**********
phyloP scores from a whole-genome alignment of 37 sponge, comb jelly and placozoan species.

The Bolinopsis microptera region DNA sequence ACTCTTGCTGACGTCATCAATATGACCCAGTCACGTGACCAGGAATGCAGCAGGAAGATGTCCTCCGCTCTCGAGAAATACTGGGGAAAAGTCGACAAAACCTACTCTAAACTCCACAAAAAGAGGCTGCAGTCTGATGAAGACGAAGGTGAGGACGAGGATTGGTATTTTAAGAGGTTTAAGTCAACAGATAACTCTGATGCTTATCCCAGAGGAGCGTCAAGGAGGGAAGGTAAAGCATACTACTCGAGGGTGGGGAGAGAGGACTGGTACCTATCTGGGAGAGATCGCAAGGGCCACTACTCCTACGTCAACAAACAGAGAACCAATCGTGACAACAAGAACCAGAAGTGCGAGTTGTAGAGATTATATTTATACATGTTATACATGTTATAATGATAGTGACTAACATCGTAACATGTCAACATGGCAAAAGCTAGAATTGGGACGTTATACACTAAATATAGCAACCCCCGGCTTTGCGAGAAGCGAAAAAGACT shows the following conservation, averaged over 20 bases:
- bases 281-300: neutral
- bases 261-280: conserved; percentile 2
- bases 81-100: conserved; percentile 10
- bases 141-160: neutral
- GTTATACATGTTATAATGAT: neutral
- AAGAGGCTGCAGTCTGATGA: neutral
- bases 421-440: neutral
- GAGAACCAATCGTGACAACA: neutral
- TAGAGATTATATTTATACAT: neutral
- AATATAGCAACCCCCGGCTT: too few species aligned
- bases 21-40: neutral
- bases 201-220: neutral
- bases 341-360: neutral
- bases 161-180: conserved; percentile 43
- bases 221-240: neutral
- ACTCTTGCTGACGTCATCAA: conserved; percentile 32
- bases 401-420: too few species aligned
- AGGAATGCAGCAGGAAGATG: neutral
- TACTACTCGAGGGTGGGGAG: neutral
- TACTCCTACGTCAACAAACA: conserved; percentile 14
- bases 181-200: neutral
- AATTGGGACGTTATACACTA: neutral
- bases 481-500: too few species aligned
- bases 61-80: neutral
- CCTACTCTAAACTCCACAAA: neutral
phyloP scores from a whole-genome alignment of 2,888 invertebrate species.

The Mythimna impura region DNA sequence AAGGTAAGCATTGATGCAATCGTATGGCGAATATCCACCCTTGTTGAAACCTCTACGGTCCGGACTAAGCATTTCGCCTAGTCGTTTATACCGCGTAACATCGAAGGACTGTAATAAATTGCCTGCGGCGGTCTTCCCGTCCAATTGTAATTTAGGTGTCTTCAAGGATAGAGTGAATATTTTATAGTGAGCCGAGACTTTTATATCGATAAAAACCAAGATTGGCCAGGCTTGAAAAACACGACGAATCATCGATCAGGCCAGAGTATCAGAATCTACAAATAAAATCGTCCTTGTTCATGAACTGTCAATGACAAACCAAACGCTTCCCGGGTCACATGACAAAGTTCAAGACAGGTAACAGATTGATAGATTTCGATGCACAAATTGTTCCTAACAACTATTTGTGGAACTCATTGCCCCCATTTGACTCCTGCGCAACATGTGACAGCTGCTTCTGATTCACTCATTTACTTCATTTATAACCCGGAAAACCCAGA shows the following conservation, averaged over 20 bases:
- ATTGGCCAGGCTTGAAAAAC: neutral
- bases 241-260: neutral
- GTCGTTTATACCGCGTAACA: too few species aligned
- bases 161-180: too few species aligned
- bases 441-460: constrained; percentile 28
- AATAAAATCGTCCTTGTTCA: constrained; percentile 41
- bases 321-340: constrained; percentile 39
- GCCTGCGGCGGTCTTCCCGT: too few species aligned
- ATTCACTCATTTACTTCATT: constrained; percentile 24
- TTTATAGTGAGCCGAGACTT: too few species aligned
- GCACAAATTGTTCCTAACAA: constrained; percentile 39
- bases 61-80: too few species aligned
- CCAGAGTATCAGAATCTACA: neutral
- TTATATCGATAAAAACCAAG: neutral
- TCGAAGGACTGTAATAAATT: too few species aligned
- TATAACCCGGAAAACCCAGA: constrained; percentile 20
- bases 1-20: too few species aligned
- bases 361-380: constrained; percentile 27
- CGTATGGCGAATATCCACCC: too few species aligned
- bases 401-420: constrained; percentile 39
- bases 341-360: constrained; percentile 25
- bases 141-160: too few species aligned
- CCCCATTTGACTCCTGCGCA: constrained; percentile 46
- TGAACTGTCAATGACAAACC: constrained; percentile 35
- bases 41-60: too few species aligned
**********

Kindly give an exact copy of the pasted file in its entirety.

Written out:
phyloP scores from a whole-genome alignment of 37 sponge, comb jelly and placozoan species.

The Bolinopsis microptera region DNA sequence ACTCTTGCTGACGTCATCAATATGACCCAGTCACGTGACCAGGAATGCAGCAGGAAGATGTCCTCCGCTCTCGAGAAATACTGGGGAAAAGTCGACAAAACCTACTCTAAACTCCACAAAAAGAGGCTGCAGTCTGATGAAGACGAAGGTGAGGACGAGGATTGGTATTTTAAGAGGTTTAAGTCAACAGATAACTCTGATGCTTATCCCAGAGGAGCGTCAAGGAGGGAAGGTAAAGCATACTACTCGAGGGTGGGGAGAGAGGACTGGTACCTATCTGGGAGAGATCGCAAGGGCCACTACTCCTACGTCAACAAACAGAGAACCAATCGTGACAACAAGAACCAGAAGTGCGAGTTGTAGAGATTATATTTATACATGTTATACATGTTATAATGATAGTGACTAACATCGTAACATGTCAACATGGCAAAAGCTAGAATTGGGACGTTATACACTAAATATAGCAACCCCCGGCTTTGCGAGAAGCGAAAAAGACT shows the following conservation, averaged over 20 bases:
- bases 281-300: neutral
- bases 261-280: conserved; percentile 2
- bases 81-100: conserved; percentile 10
- bases 141-160: neutral
- GTTATACATGTTATAATGAT: neutral
- AAGAGGCTGCAGTCTGATGA: neutral
- bases 421-440: neutral
- GAGAACCAATCGTGACAACA: neutral
- TAGAGATTATATTTATACAT: neutral
- AATATAGCAACCCCCGGCTT: too few species aligned
- bases 21-40: neutral
- bases 201-220: neutral
- bases 341-360: neutral
- bases 161-180: conserved; percentile 43
- bases 221-240: neutral
- ACTCTTGCTGACGTCATCAA: conserved; percentile 32
- bases 401-420: too few species aligned
- AGGAATGCAGCAGGAAGATG: neutral
- TACTACTCGAGGGTGGGGAG: neutral
- TACTCCTACGTCAACAAACA: conserved; percentile 14
- bases 181-200: neutral
- AATTGGGACGTTATACACTA: neutral
- bases 481-500: too few species aligned
- bases 61-80: neutral
- CCTACTCTAAACTCCACAAA: neutral
phyloP scores from a whole-genome alignment of 2,888 invertebrate species.

The Mythimna impura region DNA sequence AAGGTAAGCATTGATGCAATCGTATGGCGAATATCCACCCTTGTTGAAACCTCTACGGTCCGGACTAAGCATTTCGCCTAGTCGTTTATACCGCGTAACATCGAAGGACTGTAATAAATTGCCTGCGGCGGTCTTCCCGTCCAATTGTAATTTAGGTGTCTTCAAGGATAGAGTGAATATTTTATAGTGAGCCGAGACTTTTATATCGATAAAAACCAAGATTGGCCAGGCTTGAAAAACACGACGAATCATCGATCAGGCCAGAGTATCAGAATCTACAAATAAAATCGTCCTTGTTCATGAACTGTCAATGACAAACCAAACGCTTCCCGGGTCACATGACAAAGTTCAAGACAGGTAACAGATTGATAGATTTCGATGCACAAATTGTTCCTAACAACTATTTGTGGAACTCATTGCCCCCATTTGACTCCTGCGCAACATGTGACAGCTGCTTCTGATTCACTCATTTACTTCATTTATAACCCGGAAAACCCAGA shows the following conservation, averaged over 20 bases:
- ATTGGCCAGGCTTGAAAAAC: neutral
- bases 241-260: neutral
- GTCGTTTATACCGCGTAACA: too few species aligned
- bases 161-180: too few species aligned
- bases 441-460: constrained; percentile 28
- AATAAAATCGTCCTTGTTCA: constrained; percentile 41
- bases 321-340: constrained; percentile 39
- GCCTGCGGCGGTCTTCCCGT: too few species aligned
- ATTCACTCATTTACTTCATT: constrained; percentile 24
- TTTATAGTGAGCCGAGACTT: too few species aligned
- GCACAAATTGTTCCTAACAA: constrained; percentile 39
- bases 61-80: too few species aligned
- CCAGAGTATCAGAATCTACA: neutral
- TTATATCGATAAAAACCAAG: neutral
- TCGAAGGACTGTAATAAATT: too few species aligned
- TATAACCCGGAAAACCCAGA: constrained; percentile 20
- bases 1-20: too few species aligned
- bases 361-380: constrained; percentile 27
- CGTATGGCGAATATCCACCC: too few species aligned
- bases 401-420: constrained; percentile 39
- bases 341-360: constrained; percentile 25
- bases 141-160: too few species aligned
- CCCCATTTGACTCCTGCGCA: constrained; percentile 46
- TGAACTGTCAATGACAAACC: constrained; percentile 35
- bases 41-60: too few species aligned